Square Enix’s Final Fantasy VII Remake has been out for almost a week now, and while it certainly has its drawbacks, for the most part it’s definitely lived up to our expectations as a remake of one of the most beloved video games in the world. The story still holds up, the characters are all still fun and goofy, and the combat has been updated for a modern audience.
After beating the story of Final Fantasy VII Remake, you unlock a new Hard Mode difficulty setting that makes the game much more challenging than before. Enemies are tougher, but the major change that really makes Hard Mode, well, hard, is that you can no longer use items in and out of combat, and you can only heal up at benches and rest points.
First up, the combat difficulty gets turned up a notch. You won’t notice it in the first couple of chapters, as you’re probably pretty high leveled for the Scorpion Sentinel and the Shinra soldiers that come after. But once you start hitting up the side quests at the Sector 7 slums, that’s when things start to get pretty crazy.
In a side quest that seemed so trivial on Normal difficulty, I ended up spending a little under an hour banging my head against the wall, trying to figure out enemy patterns and the best Materia combination for that particular fight.
Turns out going up against a group of Doomrats on Hard Mode is a lot tougher than you might think.
Even the most inconsequential attacks like the Doomrats kicking up their hind legs to push sand into your face can be absolutely devastating as you’re taking increased damage, and you’re stunned for those few seconds. Let one of them jump on you and bind you, and you’re pretty much dead if you’re not at full health or if you don’t have an ATB charge ready on your other character to knock the rat away with an ability.
The combat difficulty definitely helps to highlight the good bits about Final Fantasy VII Remake, though –namely, the unique weapon abilities. Suddenly, I’m thinking more about the Counterstance ability from the Twin Stinger, which gives me a generous parry window in basically every fight.
I’m thinking about weapon upgrade nodes, and which weapon I should have on each character, when previously I would just upgrade them in order as I got enough SP, and equip whichever ones had the highest attack stats. Now, I need to think about which weapon gives me the best MP regeneration rate and lets me manage that MP pool better.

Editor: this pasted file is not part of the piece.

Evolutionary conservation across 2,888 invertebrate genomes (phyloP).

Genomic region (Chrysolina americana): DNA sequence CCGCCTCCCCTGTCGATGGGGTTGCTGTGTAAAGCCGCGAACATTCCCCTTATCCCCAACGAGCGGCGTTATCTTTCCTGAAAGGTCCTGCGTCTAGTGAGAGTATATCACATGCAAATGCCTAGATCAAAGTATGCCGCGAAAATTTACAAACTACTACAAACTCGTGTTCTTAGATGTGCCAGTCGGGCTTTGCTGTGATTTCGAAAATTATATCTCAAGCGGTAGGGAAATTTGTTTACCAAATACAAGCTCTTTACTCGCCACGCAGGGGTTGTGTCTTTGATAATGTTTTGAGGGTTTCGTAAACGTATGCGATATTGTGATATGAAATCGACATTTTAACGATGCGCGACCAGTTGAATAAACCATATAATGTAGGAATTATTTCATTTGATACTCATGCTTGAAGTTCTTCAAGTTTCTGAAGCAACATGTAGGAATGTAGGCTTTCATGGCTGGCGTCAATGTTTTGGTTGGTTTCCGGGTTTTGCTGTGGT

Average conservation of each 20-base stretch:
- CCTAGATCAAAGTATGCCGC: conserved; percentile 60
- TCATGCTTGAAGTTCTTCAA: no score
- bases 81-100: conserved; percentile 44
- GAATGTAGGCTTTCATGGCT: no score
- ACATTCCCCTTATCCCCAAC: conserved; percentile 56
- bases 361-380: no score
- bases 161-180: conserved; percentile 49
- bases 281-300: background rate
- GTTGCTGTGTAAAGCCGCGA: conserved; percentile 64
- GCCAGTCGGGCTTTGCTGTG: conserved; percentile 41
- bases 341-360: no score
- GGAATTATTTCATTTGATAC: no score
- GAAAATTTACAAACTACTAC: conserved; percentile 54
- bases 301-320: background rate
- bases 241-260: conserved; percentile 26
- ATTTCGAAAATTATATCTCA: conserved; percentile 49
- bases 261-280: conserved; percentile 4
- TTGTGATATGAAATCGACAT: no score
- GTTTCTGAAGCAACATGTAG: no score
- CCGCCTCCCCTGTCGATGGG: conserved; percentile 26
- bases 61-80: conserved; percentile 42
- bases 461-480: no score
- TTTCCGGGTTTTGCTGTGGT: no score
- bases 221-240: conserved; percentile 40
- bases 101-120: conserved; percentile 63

I’m thinking about Elemental Materia, easily the most important Materia in the game because of how it lets you Pressure and Stagger enemies without having to expend MP or your ATB charges. Hard Mode has completely changed the way I think about combat in Final Fantasy VII Remake, and while I did already enjoy the combat in my first playthrough, I’m loving it even more now.
Hard Mode does come with its fair share of frustrations, though, and it’s made evident by how punishing it can be if you’re not managing your MP properly. Benches only restore HP, not MP, so if you’re about to come up on a boss fight, you’re pretty much screwed.
Case in point: I reached the end of the Train Graveyard after beating the Ghoul boss. Immediately after, I rested at a bench and had to head straight into another boss fight with Eligor.
Back-to-back boss fights almost feel unfair because you’re forced to stretch out your entire MP pool across two long fights; the Ghoul fight wasn’t particularly easy, but the added pressure of trying to save MP for the next fight while still keeping everyone alive certainly wasn’t very fun.
Also worth noting is that a good number of the bosses get new moves that make them even more powerful and dangerous in Hard Mode. Again, using Eligor as an example, in Hard Mode he occasionally casts Reflect on your party as well, meaning you won’t be able to heal them up. Fun.
It’s during the long stretches of gameplay like these where Final Fantasy VII Remake almost feels like a Resident Evil game –silly comparison, I know. I’ve just been playing a lot of Resident Evil 3, and I have it on the brain, okay?
But the concept is the same: running out of MP is like running completely out of ammo in Resident Evil. And if you’re facing a large group of enemies or a tough boss with no resources left, you’ve effectively played yourself into a corner and you’re gonna need to reload an earlier save and just lose progress.
I’d certainly still recommend a Hard Mode playthrough to anyone who enjoys Final Fantasy VII Remake. As the scrub that I am, though, I just wish the game was a little more lenient with its MP restrictions.